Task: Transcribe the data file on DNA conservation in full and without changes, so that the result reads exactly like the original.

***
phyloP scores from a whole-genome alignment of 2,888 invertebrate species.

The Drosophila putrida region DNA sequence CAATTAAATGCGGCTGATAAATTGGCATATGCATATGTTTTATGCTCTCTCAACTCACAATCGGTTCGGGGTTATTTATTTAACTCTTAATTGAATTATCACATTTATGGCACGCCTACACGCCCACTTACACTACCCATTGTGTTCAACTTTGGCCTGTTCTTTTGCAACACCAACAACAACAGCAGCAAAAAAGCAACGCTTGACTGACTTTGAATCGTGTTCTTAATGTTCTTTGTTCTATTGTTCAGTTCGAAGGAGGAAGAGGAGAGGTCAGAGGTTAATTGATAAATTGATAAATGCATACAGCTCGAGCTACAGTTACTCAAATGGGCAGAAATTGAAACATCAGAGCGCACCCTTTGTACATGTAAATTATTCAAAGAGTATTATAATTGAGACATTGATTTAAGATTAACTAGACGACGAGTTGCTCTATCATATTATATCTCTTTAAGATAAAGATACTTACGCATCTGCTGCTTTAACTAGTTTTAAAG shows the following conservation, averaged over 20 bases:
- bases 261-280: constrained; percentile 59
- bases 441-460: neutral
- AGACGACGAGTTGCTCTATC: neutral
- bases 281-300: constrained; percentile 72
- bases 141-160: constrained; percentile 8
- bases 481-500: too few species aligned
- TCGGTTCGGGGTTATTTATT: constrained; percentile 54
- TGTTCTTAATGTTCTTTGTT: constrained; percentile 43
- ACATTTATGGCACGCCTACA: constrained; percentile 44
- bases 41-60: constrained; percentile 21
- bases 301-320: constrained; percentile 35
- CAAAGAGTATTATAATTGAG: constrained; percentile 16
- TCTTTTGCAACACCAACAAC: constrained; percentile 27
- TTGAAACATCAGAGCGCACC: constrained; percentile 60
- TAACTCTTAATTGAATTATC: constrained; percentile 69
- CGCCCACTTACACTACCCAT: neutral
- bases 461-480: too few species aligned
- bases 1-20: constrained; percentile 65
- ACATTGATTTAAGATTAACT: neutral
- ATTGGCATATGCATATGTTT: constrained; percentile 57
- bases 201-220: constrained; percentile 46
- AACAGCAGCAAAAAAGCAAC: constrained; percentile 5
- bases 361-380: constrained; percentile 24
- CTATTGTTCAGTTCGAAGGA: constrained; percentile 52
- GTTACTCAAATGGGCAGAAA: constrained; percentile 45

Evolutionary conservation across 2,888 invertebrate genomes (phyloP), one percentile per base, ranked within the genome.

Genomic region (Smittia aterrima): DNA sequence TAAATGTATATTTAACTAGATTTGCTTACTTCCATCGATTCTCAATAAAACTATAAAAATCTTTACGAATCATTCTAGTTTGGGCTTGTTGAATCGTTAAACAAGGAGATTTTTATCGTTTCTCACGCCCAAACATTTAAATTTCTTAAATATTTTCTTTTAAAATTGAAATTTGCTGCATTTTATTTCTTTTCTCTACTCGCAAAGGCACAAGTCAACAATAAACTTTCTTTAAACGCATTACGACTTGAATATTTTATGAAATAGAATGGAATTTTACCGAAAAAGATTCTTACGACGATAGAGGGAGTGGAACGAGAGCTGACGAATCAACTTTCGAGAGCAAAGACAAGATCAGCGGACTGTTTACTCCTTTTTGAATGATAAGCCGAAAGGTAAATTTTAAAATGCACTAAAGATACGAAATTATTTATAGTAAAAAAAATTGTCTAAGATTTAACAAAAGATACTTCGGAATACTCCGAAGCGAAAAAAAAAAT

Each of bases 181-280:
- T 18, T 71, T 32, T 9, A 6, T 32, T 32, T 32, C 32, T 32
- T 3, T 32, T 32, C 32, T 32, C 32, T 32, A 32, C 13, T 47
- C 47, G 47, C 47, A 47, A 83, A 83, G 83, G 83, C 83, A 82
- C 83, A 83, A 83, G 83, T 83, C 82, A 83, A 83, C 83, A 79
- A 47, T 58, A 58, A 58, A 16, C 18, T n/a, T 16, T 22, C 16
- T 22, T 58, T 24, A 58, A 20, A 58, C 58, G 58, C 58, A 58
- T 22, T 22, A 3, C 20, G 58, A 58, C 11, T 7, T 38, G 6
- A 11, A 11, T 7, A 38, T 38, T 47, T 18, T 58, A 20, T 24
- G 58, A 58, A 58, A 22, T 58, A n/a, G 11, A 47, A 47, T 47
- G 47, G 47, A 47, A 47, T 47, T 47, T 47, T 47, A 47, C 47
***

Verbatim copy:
phyloP scores from a whole-genome alignment of 2,888 invertebrate species.

The Drosophila putrida region DNA sequence CAATTAAATGCGGCTGATAAATTGGCATATGCATATGTTTTATGCTCTCTCAACTCACAATCGGTTCGGGGTTATTTATTTAACTCTTAATTGAATTATCACATTTATGGCACGCCTACACGCCCACTTACACTACCCATTGTGTTCAACTTTGGCCTGTTCTTTTGCAACACCAACAACAACAGCAGCAAAAAAGCAACGCTTGACTGACTTTGAATCGTGTTCTTAATGTTCTTTGTTCTATTGTTCAGTTCGAAGGAGGAAGAGGAGAGGTCAGAGGTTAATTGATAAATTGATAAATGCATACAGCTCGAGCTACAGTTACTCAAATGGGCAGAAATTGAAACATCAGAGCGCACCCTTTGTACATGTAAATTATTCAAAGAGTATTATAATTGAGACATTGATTTAAGATTAACTAGACGACGAGTTGCTCTATCATATTATATCTCTTTAAGATAAAGATACTTACGCATCTGCTGCTTTAACTAGTTTTAAAG shows the following conservation, averaged over 20 bases:
- bases 261-280: constrained; percentile 59
- bases 441-460: neutral
- AGACGACGAGTTGCTCTATC: neutral
- bases 281-300: constrained; percentile 72
- bases 141-160: constrained; percentile 8
- bases 481-500: too few species aligned
- TCGGTTCGGGGTTATTTATT: constrained; percentile 54
- TGTTCTTAATGTTCTTTGTT: constrained; percentile 43
- ACATTTATGGCACGCCTACA: constrained; percentile 44
- bases 41-60: constrained; percentile 21
- bases 301-320: constrained; percentile 35
- CAAAGAGTATTATAATTGAG: constrained; percentile 16
- TCTTTTGCAACACCAACAAC: constrained; percentile 27
- TTGAAACATCAGAGCGCACC: constrained; percentile 60
- TAACTCTTAATTGAATTATC: constrained; percentile 69
- CGCCCACTTACACTACCCAT: neutral
- bases 461-480: too few species aligned
- bases 1-20: constrained; percentile 65
- ACATTGATTTAAGATTAACT: neutral
- ATTGGCATATGCATATGTTT: constrained; percentile 57
- bases 201-220: constrained; percentile 46
- AACAGCAGCAAAAAAGCAAC: constrained; percentile 5
- bases 361-380: constrained; percentile 24
- CTATTGTTCAGTTCGAAGGA: constrained; percentile 52
- GTTACTCAAATGGGCAGAAA: constrained; percentile 45

Evolutionary conservation across 2,888 invertebrate genomes (phyloP), one percentile per base, ranked within the genome.

Genomic region (Smittia aterrima): DNA sequence TAAATGTATATTTAACTAGATTTGCTTACTTCCATCGATTCTCAATAAAACTATAAAAATCTTTACGAATCATTCTAGTTTGGGCTTGTTGAATCGTTAAACAAGGAGATTTTTATCGTTTCTCACGCCCAAACATTTAAATTTCTTAAATATTTTCTTTTAAAATTGAAATTTGCTGCATTTTATTTCTTTTCTCTACTCGCAAAGGCACAAGTCAACAATAAACTTTCTTTAAACGCATTACGACTTGAATATTTTATGAAATAGAATGGAATTTTACCGAAAAAGATTCTTACGACGATAGAGGGAGTGGAACGAGAGCTGACGAATCAACTTTCGAGAGCAAAGACAAGATCAGCGGACTGTTTACTCCTTTTTGAATGATAAGCCGAAAGGTAAATTTTAAAATGCACTAAAGATACGAAATTATTTATAGTAAAAAAAATTGTCTAAGATTTAACAAAAGATACTTCGGAATACTCCGAAGCGAAAAAAAAAAT

Each of bases 181-280:
- T 18, T 71, T 32, T 9, A 6, T 32, T 32, T 32, C 32, T 32
- T 3, T 32, T 32, C 32, T 32, C 32, T 32, A 32, C 13, T 47
- C 47, G 47, C 47, A 47, A 83, A 83, G 83, G 83, C 83, A 82
- C 83, A 83, A 83, G 83, T 83, C 82, A 83, A 83, C 83, A 79
- A 47, T 58, A 58, A 58, A 16, C 18, T n/a, T 16, T 22, C 16
- T 22, T 58, T 24, A 58, A 20, A 58, C 58, G 58, C 58, A 58
- T 22, T 22, A 3, C 20, G 58, A 58, C 11, T 7, T 38, G 6
- A 11, A 11, T 7, A 38, T 38, T 47, T 18, T 58, A 20, T 24
- G 58, A 58, A 58, A 22, T 58, A n/a, G 11, A 47, A 47, T 47
- G 47, G 47, A 47, A 47, T 47, T 47, T 47, T 47, A 47, C 47